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Ökologischer Betrieb
© BLE, Bonn/Thomas Stephan
Ökologischer Betrieb
Institute of

BW Farm Economics


GHG mitigation in cattle farming - how much is possible where?

Grazing cattle in high gras in Colombia
© Thünen-Institut/Claus Deblitz
Grazing cattle in high gras in Colombia

The potential and costs of greenhouse gas mitigation in cattle farming - comparative international analyses of different production systems

Cattle farming for meat production is an important global cause of greenhouse gases in agriculture. However, sources, reduction potential and associated costs vary considerably. We compare across countries.

Background and Objective

11 percent of global greenhouse gas (GHG) emissions are attributed to the agricultural sector. 75 percent of this is accounted for by the production of animal products, with cattle farming accounting for a good two-thirds. In cattle farming, beef production accounts for just under three-fourths worldwide - which amounts to approximately 4 percent of global GHG emissions (FAO, 2018). Within the agricultural sector, however, cattle farming is also considered to be of particular importance in terms of GHG mitigation.

Production systems in cattle farming differ worldwide, in some cases significantly, in terms of factor input, animal productivity, production costs and GHG emission profile. The production environment also shows some significant differences, e.g. with regard to the availability of resources and infrastructure, climatic conditions or the cultural significance of animal husbandry. Based on the diversity of production conditions, mitigation strategies must be adapted to regional circumstances. The basic hypothesis for this research project is that, given the above, there are significant differences in reduction potentials and costs.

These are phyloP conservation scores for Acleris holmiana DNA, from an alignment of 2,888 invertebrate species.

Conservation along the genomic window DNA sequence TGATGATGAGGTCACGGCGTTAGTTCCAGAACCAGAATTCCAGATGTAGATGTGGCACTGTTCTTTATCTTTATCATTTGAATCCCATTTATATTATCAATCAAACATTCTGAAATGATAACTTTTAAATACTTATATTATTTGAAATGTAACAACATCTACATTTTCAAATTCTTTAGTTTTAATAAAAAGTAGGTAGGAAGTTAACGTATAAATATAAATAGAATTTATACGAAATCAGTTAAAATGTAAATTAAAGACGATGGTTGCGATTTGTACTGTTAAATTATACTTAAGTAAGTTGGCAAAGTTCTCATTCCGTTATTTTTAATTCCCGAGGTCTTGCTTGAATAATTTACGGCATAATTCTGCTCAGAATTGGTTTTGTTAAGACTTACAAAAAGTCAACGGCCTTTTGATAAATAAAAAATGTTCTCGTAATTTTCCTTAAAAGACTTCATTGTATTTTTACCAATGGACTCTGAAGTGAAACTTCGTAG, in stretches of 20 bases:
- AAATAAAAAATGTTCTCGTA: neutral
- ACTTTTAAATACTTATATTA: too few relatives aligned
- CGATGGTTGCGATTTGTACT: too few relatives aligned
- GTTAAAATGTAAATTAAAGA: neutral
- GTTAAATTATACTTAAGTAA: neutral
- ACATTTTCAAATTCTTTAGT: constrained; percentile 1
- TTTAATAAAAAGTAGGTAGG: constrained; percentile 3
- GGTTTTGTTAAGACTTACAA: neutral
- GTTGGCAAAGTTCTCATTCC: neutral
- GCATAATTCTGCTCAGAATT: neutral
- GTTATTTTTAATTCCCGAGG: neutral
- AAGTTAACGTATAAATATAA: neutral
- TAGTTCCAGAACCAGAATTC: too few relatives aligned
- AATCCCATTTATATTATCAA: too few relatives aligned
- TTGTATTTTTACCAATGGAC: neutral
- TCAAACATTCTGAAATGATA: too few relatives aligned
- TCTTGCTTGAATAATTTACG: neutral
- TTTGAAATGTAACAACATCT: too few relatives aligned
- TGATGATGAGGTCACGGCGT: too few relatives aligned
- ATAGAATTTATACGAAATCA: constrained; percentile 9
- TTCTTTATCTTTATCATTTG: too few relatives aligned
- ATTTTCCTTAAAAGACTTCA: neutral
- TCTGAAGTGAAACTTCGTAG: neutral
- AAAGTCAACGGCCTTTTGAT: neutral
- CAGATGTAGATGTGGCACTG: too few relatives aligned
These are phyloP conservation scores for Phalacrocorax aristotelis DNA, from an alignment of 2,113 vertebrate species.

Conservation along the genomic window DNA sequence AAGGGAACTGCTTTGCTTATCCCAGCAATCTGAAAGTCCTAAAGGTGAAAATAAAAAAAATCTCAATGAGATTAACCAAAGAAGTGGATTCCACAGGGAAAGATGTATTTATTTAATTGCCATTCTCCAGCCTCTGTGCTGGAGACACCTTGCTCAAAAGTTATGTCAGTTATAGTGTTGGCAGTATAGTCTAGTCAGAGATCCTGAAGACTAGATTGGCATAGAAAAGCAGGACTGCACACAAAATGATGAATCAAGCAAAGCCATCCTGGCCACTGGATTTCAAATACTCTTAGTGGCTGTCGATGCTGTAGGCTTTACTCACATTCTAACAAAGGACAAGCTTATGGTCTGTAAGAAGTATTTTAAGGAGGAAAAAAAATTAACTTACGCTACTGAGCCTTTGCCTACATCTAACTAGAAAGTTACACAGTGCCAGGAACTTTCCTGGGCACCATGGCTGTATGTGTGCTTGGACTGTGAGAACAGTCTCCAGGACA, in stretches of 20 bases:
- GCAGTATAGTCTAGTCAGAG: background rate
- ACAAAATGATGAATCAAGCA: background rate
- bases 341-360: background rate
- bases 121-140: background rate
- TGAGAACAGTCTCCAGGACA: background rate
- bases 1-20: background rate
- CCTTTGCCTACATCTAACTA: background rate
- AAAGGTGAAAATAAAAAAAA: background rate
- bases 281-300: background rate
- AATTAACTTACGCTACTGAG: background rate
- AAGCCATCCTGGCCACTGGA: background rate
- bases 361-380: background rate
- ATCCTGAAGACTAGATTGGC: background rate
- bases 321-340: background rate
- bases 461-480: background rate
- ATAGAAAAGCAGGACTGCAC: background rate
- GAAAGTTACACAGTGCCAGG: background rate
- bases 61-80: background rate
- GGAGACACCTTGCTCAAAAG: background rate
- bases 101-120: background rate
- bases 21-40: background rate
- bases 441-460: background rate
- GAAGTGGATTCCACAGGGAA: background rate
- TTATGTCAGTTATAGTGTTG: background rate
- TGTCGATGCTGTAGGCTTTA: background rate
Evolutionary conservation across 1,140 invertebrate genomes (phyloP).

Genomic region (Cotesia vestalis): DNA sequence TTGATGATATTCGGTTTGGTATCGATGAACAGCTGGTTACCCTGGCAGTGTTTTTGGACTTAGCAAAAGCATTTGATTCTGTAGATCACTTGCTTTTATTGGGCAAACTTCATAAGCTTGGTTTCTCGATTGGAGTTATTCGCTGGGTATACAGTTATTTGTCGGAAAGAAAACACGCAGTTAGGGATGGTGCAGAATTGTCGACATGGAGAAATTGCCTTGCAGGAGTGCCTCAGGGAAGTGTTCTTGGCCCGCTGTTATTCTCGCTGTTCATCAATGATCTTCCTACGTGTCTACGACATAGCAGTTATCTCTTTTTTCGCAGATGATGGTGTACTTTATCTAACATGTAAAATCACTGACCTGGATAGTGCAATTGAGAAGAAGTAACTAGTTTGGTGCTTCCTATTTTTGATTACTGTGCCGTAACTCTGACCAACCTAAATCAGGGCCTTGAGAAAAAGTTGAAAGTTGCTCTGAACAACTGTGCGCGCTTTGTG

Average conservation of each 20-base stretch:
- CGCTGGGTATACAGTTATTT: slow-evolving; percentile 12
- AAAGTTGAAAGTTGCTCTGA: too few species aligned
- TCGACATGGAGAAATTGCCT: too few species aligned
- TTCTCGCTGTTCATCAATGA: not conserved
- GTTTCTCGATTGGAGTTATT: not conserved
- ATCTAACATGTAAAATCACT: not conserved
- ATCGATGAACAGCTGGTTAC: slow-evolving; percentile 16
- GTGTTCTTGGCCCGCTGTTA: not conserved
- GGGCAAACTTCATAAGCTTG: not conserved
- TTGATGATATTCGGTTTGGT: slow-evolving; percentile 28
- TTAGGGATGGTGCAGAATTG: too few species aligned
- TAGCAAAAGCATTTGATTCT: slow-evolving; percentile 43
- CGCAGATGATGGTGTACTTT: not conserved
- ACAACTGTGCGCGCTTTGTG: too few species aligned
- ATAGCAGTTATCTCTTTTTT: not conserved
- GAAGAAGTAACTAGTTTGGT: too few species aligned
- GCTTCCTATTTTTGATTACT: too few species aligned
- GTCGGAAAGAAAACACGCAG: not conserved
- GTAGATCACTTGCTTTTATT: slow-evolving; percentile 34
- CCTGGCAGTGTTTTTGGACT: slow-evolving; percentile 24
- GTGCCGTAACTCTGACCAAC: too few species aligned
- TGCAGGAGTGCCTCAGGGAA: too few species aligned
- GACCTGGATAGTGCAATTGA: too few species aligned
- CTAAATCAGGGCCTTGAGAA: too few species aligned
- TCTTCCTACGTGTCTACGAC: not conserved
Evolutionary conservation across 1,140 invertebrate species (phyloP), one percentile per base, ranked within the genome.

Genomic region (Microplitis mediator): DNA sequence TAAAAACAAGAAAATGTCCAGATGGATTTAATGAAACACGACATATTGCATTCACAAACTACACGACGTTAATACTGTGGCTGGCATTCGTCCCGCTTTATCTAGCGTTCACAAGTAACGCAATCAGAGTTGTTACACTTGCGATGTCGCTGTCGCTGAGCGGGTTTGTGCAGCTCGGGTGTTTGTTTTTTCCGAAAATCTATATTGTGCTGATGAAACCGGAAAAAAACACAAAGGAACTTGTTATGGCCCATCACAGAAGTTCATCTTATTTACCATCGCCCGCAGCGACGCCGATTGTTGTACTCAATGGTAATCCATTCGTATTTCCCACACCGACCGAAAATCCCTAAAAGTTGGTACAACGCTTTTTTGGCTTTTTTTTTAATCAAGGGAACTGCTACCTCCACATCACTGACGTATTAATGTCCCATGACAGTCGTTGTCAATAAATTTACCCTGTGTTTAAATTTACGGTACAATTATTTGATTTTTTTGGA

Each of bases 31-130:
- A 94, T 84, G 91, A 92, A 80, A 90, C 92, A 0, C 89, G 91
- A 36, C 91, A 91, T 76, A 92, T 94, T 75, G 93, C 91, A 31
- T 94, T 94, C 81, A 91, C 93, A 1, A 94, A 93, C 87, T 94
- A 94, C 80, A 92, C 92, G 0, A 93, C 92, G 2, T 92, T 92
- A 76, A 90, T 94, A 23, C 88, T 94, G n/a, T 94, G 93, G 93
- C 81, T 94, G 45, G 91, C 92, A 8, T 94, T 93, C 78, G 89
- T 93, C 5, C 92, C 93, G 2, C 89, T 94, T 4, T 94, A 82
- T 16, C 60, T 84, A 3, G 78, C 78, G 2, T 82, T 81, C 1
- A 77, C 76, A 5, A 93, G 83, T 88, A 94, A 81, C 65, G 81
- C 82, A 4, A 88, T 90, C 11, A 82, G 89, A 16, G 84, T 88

Climate protection and GHG reduction are a global challenge. For an effective climate protection policy, analyses based on comparable data sets are necessary. Within the framework of the project, a concept for the harmonised evaluation of GHG mitigation strategies will be developed, which allows comparisons to be made with regard to costs and potential across production systems and countries.


Production-related GHG emissions are quantified on the basis of typical production systems in the agri benchmark Beef network. In selected countries (e.g. Brazil, Canada, Germany), locally adapted reduction strategies are identified, specified and their effects quantified as part of calculations for the typical farms. The results are analysed with regard to their potential and costs. In addition, possible adoption barriers will be identified. The reduction scenarios are examined for their acceptance and probability of implementation. The results of the GHG reduction strategies will also be discussed with regard to possible side effects (e.g. rebound or leakage effects).

Data and Methods

The basis for the comparative analysis of typical production systems is the Standard Operating Procedure (Deblitz, 2018) used in the agri benchmark network Beef. In focus groups with producers, consultants and local production economists, we collect data on production systems (animal numbers, categories, performance data, feed rations, etc.) and on prices and costs of typical cattle farming systems. For this baseline the economic viability and GHG emissions are calculated. The calculation of production-related GHG emissions is based on internationally recognised methods (IPCC, 2019 refinements). The reduction strategies are determined on the basis of local research results and focus groups. For this purpose, the individual production and accounting model TIPI-CAL is applied. The economic analysis is extended by questioning cattle farmers about their willingness to implement reduction measures.

Our Research Questions

  • What are the greenhouse gas profiles of typical cattle production systems in different production regions?
  • Which greenhouse gas reduction strategies can be applied in the different production systems and regions and what are the associated reduction potential and costs?
  • What are the barriers to the implementation of reduction strategies and how high is the probability of adoption in this context?
  • What are the potential side effects of mitigation strategies and how relevant are their climate impacts?

Preliminary Results

Project results are available via the linked publications.


3.2018 - 8.2024

More Information

Project status: ongoing

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